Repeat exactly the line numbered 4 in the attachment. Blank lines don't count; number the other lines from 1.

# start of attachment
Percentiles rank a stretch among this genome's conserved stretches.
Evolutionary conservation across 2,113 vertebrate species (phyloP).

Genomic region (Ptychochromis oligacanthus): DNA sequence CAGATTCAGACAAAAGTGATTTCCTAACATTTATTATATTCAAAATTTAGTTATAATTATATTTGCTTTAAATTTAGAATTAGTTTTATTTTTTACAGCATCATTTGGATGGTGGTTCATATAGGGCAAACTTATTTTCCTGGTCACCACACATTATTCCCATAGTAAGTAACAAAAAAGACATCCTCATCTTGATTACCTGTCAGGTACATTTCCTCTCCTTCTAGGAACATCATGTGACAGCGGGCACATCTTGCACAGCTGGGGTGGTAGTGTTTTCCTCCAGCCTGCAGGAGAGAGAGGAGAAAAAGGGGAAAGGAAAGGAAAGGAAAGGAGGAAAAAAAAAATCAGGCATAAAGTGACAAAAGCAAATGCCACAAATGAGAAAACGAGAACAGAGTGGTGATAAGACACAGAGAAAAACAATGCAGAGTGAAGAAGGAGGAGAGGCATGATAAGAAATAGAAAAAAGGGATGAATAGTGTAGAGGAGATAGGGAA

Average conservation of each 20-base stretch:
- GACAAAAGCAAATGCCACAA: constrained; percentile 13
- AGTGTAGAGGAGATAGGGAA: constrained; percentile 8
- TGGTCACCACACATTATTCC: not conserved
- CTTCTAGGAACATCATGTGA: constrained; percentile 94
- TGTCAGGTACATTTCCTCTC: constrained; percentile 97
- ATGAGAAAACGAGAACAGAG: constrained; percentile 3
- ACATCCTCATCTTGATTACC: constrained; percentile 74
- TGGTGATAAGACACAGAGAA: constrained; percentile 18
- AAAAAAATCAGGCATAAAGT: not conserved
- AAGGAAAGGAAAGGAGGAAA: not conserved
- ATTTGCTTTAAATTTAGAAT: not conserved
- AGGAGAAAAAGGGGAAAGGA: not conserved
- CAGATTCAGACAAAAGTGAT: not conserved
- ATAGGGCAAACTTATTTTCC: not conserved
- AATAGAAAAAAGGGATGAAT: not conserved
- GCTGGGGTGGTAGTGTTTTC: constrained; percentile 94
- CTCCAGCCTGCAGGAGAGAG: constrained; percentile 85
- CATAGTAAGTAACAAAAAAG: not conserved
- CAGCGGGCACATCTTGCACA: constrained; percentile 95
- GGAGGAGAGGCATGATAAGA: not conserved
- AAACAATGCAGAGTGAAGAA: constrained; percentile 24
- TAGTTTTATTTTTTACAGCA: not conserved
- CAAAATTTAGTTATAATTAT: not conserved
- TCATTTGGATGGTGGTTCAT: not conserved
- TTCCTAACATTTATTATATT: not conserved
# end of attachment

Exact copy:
Average conservation of each 20-base stretch: